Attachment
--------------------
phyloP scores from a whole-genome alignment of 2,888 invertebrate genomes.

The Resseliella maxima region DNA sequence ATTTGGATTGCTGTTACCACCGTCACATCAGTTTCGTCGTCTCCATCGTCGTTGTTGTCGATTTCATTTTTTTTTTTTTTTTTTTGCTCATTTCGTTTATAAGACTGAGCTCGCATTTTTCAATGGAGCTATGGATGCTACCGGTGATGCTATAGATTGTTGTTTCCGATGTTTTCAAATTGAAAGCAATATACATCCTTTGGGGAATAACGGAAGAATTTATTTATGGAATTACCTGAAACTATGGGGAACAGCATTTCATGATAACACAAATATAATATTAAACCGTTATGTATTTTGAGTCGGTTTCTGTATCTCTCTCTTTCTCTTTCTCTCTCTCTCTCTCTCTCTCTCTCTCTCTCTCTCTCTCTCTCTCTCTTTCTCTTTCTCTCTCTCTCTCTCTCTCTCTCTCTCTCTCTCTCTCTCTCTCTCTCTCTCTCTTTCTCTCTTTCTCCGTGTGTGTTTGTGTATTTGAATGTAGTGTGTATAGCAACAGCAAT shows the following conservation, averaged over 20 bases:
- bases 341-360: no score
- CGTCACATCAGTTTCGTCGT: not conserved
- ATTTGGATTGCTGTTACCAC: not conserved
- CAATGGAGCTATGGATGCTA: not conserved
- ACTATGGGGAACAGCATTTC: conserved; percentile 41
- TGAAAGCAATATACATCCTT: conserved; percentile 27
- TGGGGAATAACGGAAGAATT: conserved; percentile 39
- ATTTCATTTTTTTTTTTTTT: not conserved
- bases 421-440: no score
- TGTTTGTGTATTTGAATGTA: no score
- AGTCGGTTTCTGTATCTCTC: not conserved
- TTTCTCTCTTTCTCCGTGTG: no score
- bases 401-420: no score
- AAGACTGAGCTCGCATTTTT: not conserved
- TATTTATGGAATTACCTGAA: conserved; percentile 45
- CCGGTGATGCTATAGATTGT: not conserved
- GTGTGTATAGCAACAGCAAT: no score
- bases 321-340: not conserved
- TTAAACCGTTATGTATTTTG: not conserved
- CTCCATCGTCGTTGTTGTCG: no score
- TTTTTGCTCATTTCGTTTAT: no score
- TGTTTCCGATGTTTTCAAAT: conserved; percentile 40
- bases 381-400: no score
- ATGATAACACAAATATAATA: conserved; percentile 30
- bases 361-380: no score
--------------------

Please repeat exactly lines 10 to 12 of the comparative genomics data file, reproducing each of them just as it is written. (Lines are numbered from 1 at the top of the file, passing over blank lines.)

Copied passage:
- ATTTCATTTTTTTTTTTTTT: not conserved
- bases 421-440: no score
- TGTTTGTGTATTTGAATGTA: no score